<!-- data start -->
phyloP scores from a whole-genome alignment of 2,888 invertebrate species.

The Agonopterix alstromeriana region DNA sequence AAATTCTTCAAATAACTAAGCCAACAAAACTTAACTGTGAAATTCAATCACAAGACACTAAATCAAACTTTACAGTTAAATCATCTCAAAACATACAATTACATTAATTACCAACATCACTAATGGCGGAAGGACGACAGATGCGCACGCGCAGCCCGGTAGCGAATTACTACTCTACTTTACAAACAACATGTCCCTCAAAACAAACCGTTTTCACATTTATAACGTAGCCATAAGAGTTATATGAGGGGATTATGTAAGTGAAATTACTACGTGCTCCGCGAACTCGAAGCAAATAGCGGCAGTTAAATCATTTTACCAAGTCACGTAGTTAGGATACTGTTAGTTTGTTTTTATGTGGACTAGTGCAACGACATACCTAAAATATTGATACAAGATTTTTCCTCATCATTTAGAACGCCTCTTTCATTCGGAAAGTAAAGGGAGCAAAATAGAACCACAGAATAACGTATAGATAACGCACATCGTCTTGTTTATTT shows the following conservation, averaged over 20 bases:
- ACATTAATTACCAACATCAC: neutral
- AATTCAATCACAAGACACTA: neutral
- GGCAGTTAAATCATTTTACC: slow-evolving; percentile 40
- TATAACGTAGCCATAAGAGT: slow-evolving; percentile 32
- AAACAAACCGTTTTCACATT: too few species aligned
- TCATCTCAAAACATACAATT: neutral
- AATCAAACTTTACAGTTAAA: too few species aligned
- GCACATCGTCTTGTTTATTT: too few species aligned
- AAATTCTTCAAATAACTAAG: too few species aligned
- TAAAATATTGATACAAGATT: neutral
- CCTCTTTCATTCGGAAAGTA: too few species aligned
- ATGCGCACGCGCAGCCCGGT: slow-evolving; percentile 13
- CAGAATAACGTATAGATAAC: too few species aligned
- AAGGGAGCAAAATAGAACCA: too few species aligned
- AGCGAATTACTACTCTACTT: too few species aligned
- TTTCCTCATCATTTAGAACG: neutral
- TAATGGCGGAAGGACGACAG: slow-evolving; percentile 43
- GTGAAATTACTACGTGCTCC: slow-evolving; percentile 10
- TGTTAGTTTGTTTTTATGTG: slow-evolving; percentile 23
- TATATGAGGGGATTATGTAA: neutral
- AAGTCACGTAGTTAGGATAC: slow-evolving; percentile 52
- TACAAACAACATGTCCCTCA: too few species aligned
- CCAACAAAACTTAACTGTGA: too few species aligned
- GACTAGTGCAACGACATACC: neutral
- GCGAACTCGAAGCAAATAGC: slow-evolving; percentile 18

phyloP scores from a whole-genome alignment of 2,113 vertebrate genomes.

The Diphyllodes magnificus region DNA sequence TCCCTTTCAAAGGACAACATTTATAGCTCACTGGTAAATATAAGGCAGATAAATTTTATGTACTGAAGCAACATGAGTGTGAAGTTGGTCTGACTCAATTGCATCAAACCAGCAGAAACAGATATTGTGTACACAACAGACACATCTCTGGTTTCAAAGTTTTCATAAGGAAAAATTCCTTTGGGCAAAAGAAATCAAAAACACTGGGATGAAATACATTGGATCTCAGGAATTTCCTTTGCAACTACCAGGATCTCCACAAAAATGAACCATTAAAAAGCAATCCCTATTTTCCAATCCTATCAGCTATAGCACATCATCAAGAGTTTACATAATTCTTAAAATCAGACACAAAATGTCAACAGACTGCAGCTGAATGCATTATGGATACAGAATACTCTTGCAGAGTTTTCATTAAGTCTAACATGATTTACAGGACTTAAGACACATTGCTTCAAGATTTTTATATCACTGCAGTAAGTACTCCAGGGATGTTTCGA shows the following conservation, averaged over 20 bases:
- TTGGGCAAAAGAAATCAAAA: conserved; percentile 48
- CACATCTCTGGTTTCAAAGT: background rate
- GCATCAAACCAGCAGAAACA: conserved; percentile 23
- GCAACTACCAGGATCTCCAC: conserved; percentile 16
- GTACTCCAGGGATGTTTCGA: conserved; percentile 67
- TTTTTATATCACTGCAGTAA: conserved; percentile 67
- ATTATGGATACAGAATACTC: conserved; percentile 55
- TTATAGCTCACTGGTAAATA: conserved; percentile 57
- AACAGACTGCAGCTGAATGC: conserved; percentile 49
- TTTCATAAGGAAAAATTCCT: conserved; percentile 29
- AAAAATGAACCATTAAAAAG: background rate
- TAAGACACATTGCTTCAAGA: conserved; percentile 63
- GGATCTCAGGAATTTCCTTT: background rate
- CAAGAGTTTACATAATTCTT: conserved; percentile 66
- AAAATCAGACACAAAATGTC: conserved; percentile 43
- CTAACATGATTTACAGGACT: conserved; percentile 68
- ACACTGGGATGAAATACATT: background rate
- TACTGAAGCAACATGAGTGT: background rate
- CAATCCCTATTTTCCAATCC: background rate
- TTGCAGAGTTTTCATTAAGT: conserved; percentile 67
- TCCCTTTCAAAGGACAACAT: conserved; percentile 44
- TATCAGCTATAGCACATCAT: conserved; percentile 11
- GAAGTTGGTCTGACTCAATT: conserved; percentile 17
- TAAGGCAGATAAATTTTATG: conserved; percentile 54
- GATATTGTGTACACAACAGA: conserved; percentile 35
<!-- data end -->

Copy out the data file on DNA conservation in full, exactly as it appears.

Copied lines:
phyloP scores from a whole-genome alignment of 2,888 invertebrate species.

The Agonopterix alstromeriana region DNA sequence AAATTCTTCAAATAACTAAGCCAACAAAACTTAACTGTGAAATTCAATCACAAGACACTAAATCAAACTTTACAGTTAAATCATCTCAAAACATACAATTACATTAATTACCAACATCACTAATGGCGGAAGGACGACAGATGCGCACGCGCAGCCCGGTAGCGAATTACTACTCTACTTTACAAACAACATGTCCCTCAAAACAAACCGTTTTCACATTTATAACGTAGCCATAAGAGTTATATGAGGGGATTATGTAAGTGAAATTACTACGTGCTCCGCGAACTCGAAGCAAATAGCGGCAGTTAAATCATTTTACCAAGTCACGTAGTTAGGATACTGTTAGTTTGTTTTTATGTGGACTAGTGCAACGACATACCTAAAATATTGATACAAGATTTTTCCTCATCATTTAGAACGCCTCTTTCATTCGGAAAGTAAAGGGAGCAAAATAGAACCACAGAATAACGTATAGATAACGCACATCGTCTTGTTTATTT shows the following conservation, averaged over 20 bases:
- ACATTAATTACCAACATCAC: neutral
- AATTCAATCACAAGACACTA: neutral
- GGCAGTTAAATCATTTTACC: slow-evolving; percentile 40
- TATAACGTAGCCATAAGAGT: slow-evolving; percentile 32
- AAACAAACCGTTTTCACATT: too few species aligned
- TCATCTCAAAACATACAATT: neutral
- AATCAAACTTTACAGTTAAA: too few species aligned
- GCACATCGTCTTGTTTATTT: too few species aligned
- AAATTCTTCAAATAACTAAG: too few species aligned
- TAAAATATTGATACAAGATT: neutral
- CCTCTTTCATTCGGAAAGTA: too few species aligned
- ATGCGCACGCGCAGCCCGGT: slow-evolving; percentile 13
- CAGAATAACGTATAGATAAC: too few species aligned
- AAGGGAGCAAAATAGAACCA: too few species aligned
- AGCGAATTACTACTCTACTT: too few species aligned
- TTTCCTCATCATTTAGAACG: neutral
- TAATGGCGGAAGGACGACAG: slow-evolving; percentile 43
- GTGAAATTACTACGTGCTCC: slow-evolving; percentile 10
- TGTTAGTTTGTTTTTATGTG: slow-evolving; percentile 23
- TATATGAGGGGATTATGTAA: neutral
- AAGTCACGTAGTTAGGATAC: slow-evolving; percentile 52
- TACAAACAACATGTCCCTCA: too few species aligned
- CCAACAAAACTTAACTGTGA: too few species aligned
- GACTAGTGCAACGACATACC: neutral
- GCGAACTCGAAGCAAATAGC: slow-evolving; percentile 18

phyloP scores from a whole-genome alignment of 2,113 vertebrate genomes.

The Diphyllodes magnificus region DNA sequence TCCCTTTCAAAGGACAACATTTATAGCTCACTGGTAAATATAAGGCAGATAAATTTTATGTACTGAAGCAACATGAGTGTGAAGTTGGTCTGACTCAATTGCATCAAACCAGCAGAAACAGATATTGTGTACACAACAGACACATCTCTGGTTTCAAAGTTTTCATAAGGAAAAATTCCTTTGGGCAAAAGAAATCAAAAACACTGGGATGAAATACATTGGATCTCAGGAATTTCCTTTGCAACTACCAGGATCTCCACAAAAATGAACCATTAAAAAGCAATCCCTATTTTCCAATCCTATCAGCTATAGCACATCATCAAGAGTTTACATAATTCTTAAAATCAGACACAAAATGTCAACAGACTGCAGCTGAATGCATTATGGATACAGAATACTCTTGCAGAGTTTTCATTAAGTCTAACATGATTTACAGGACTTAAGACACATTGCTTCAAGATTTTTATATCACTGCAGTAAGTACTCCAGGGATGTTTCGA shows the following conservation, averaged over 20 bases:
- TTGGGCAAAAGAAATCAAAA: conserved; percentile 48
- CACATCTCTGGTTTCAAAGT: background rate
- GCATCAAACCAGCAGAAACA: conserved; percentile 23
- GCAACTACCAGGATCTCCAC: conserved; percentile 16
- GTACTCCAGGGATGTTTCGA: conserved; percentile 67
- TTTTTATATCACTGCAGTAA: conserved; percentile 67
- ATTATGGATACAGAATACTC: conserved; percentile 55
- TTATAGCTCACTGGTAAATA: conserved; percentile 57
- AACAGACTGCAGCTGAATGC: conserved; percentile 49
- TTTCATAAGGAAAAATTCCT: conserved; percentile 29
- AAAAATGAACCATTAAAAAG: background rate
- TAAGACACATTGCTTCAAGA: conserved; percentile 63
- GGATCTCAGGAATTTCCTTT: background rate
- CAAGAGTTTACATAATTCTT: conserved; percentile 66
- AAAATCAGACACAAAATGTC: conserved; percentile 43
- CTAACATGATTTACAGGACT: conserved; percentile 68
- ACACTGGGATGAAATACATT: background rate
- TACTGAAGCAACATGAGTGT: background rate
- CAATCCCTATTTTCCAATCC: background rate
- TTGCAGAGTTTTCATTAAGT: conserved; percentile 67
- TCCCTTTCAAAGGACAACAT: conserved; percentile 44
- TATCAGCTATAGCACATCAT: conserved; percentile 11
- GAAGTTGGTCTGACTCAATT: conserved; percentile 17
- TAAGGCAGATAAATTTTATG: conserved; percentile 54
- GATATTGTGTACACAACAGA: conserved; percentile 35